The perceptual process is the sequence of psychological steps that a person uses to organize and interpret information from the outside world. The steps are:
- Objects are present in the world.
- A person observes.
- The person uses perception to select objects.
- The person organizes the perception of objects.
- The person interprets the perceptions.
- The person responds.
The selection, organization, and interpretation of perceptions can differ among different people . Therefore, when people react differently in a situation, part of their behavior can be explained by examining their perceptual process, and how their perceptions are leading to their responses.
The Necker cube and Rubin vase can be perceived in more than one way. The vase can be seen as either a vase or two faces.
Perceptual selection is driven by internal and external factors.
Internal factors include:
- Personality - Personality traits influence how a person selects perceptions. For instance, conscientious people tend to select details and external stimuli to a greater degree.
- Motivation - People will select perceptions according to what they need in the moment. They will favor selections that they think will help them with their current needs, and be more likely to ignore what is irrelevant to their needs.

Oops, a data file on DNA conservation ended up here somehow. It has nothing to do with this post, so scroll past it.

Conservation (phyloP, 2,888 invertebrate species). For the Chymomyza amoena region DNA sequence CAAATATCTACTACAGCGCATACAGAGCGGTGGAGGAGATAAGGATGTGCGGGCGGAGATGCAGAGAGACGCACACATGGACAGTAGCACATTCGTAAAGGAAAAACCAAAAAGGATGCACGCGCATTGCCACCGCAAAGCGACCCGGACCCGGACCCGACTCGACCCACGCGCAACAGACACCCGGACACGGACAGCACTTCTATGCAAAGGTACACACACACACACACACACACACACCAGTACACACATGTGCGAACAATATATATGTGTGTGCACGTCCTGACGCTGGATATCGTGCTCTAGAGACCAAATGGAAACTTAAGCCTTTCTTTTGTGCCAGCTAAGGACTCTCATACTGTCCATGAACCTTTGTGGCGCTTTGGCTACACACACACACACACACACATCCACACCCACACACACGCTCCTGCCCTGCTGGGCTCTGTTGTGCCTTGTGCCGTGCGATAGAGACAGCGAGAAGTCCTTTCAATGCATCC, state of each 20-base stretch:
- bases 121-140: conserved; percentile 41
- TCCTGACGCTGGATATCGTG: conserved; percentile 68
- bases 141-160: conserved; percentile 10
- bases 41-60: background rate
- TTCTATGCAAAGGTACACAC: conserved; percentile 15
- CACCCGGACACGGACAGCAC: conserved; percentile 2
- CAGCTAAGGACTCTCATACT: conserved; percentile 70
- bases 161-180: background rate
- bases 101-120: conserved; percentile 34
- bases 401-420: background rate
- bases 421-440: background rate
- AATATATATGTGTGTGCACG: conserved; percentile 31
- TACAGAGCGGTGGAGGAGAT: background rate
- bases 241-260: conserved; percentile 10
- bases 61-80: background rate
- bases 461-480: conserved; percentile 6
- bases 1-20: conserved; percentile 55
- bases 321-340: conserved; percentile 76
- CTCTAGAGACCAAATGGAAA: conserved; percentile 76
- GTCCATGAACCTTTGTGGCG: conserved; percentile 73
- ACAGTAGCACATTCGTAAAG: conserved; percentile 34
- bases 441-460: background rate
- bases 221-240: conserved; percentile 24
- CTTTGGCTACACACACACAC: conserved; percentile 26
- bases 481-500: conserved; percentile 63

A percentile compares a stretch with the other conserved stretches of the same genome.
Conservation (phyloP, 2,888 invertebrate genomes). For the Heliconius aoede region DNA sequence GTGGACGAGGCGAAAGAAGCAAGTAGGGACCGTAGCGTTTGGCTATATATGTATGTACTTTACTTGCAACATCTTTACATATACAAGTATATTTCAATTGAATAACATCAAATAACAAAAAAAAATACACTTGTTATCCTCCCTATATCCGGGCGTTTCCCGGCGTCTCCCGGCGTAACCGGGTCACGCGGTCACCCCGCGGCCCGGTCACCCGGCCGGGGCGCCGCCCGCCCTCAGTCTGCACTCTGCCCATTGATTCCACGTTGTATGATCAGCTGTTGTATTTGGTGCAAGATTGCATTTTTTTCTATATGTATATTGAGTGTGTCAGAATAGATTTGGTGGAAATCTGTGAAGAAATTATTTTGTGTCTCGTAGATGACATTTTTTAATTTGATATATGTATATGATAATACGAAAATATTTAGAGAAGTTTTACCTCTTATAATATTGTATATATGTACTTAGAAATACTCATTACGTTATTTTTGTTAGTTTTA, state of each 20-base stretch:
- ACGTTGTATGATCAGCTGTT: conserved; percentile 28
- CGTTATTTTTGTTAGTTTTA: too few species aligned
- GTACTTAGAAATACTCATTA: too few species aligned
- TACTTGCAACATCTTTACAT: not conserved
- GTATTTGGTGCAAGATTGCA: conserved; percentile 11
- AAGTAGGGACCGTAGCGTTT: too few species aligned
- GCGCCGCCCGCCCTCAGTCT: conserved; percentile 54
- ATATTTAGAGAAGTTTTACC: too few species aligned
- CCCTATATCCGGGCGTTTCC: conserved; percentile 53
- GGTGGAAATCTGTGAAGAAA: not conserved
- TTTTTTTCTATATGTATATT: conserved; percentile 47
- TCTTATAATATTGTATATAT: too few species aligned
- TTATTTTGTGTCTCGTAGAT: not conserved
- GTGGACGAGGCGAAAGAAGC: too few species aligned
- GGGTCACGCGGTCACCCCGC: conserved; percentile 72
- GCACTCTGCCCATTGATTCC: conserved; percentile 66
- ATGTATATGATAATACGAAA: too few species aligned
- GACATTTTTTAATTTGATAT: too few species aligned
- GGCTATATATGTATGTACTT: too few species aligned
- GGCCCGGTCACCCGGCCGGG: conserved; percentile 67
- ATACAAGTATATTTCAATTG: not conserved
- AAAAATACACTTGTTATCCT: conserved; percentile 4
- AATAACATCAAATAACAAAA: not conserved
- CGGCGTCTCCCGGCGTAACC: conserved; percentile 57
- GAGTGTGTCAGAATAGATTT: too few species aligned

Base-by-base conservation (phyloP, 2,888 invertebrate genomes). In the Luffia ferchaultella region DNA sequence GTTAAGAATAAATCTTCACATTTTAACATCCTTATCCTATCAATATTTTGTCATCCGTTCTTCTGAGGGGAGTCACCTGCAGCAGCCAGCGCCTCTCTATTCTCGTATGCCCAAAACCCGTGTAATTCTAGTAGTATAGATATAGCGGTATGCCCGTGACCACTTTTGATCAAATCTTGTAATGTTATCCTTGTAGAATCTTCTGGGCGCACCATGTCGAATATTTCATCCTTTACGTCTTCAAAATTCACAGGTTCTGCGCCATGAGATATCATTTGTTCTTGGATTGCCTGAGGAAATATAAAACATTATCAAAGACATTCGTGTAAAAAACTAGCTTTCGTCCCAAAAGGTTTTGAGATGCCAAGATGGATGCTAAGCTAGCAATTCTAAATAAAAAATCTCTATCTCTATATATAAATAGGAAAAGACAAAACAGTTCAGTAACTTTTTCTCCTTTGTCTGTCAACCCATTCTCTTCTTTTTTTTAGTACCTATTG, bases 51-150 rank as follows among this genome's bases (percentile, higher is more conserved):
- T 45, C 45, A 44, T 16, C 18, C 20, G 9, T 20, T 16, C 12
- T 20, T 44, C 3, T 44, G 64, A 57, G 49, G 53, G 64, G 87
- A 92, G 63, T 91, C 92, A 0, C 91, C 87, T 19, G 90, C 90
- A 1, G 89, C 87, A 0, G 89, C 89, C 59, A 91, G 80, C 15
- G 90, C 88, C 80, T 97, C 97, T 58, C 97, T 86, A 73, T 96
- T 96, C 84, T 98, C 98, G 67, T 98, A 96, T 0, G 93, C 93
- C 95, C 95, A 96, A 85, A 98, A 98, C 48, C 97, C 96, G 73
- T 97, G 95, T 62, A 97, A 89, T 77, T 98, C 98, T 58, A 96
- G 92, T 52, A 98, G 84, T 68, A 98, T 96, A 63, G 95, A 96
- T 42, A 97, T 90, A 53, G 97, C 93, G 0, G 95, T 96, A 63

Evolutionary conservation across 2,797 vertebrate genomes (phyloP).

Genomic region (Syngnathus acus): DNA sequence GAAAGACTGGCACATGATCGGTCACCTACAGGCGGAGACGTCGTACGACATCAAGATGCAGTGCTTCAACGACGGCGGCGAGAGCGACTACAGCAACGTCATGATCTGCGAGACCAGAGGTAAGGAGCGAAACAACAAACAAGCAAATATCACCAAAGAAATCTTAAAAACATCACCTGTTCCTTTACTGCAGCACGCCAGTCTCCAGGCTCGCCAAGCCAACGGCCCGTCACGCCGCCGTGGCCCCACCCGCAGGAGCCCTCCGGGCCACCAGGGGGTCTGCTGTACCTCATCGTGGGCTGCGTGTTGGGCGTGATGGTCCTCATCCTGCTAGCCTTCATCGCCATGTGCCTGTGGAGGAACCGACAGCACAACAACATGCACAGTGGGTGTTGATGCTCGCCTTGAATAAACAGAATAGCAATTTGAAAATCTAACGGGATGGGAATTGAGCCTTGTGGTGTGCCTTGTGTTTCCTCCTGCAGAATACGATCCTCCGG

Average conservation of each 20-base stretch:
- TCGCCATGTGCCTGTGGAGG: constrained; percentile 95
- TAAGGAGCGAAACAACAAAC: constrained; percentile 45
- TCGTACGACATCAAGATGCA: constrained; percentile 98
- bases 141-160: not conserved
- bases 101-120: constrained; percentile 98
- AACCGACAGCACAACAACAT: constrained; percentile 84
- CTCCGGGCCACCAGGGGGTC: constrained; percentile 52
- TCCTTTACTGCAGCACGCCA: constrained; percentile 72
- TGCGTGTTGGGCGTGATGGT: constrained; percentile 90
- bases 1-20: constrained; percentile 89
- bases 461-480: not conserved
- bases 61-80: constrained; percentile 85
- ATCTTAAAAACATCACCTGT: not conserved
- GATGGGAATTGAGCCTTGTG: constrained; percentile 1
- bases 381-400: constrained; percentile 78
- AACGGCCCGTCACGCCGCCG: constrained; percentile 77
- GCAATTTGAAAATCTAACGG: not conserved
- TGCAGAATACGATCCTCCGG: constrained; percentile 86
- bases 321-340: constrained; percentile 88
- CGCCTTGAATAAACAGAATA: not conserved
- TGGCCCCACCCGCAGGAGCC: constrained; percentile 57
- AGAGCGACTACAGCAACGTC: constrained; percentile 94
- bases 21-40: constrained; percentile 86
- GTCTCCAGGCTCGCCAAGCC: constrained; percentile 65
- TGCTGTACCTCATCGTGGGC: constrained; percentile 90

- Experience - The patterns of occurrences or associations one has learned in the past affect current perceptions. The person will select perceptions in a way that fits with what they found in the past.
External factors include:
- Size - A larger size makes it more likely an object will be selected.
- Intensity - Greater intensity, in brightness, for example, also increases perceptual selection.
- Contrast - When a perception stands clearly out against a background, there is a greater likelihood of selection.
- Motion - A moving perception is more likely to be selected.
- Repetition - Repetition increases perceptual selection.
- Novelty and familiarity - Both of these increase selection. When a perception is new, it stands out in a person's experience. When it is familiar, it is likely to be selected because of this familiarity.
After certain perceptions are selected, they can be organized differently. The following factors are those that determine perceptual organization:
- Figure-ground - Once perceived, objects stand out against their background. This can mean, for instance, that perceptions of something as new can stand out against the background of everything of the same type that is old.
- Perceptual grouping - Grouping is when perceptions are brought together into a pattern.
- Closure - This is the tendency to try to create wholes out of perceived parts. Sometimes this can result in error, though, when the perceiver fills in unperceived information to complete the whole.
- Proximity - Perceptions that are physically close to each other are easier to organize into a pattern or whole.
- Similarity - Similarity between perceptions promotes a tendency to group them together.
- Perceptual Constancy - This means that if an object is perceived always to be or act a certain way, the person will tend to infer that it actually is always that way.
- Perceptual Context - People will tend to organize perceptions in relation to other pertinent perceptions, and create a context out of those connections.
Each of these factors influence how the person perceives their environment, so responses to their environment can be understood by taking the perceptual process into account.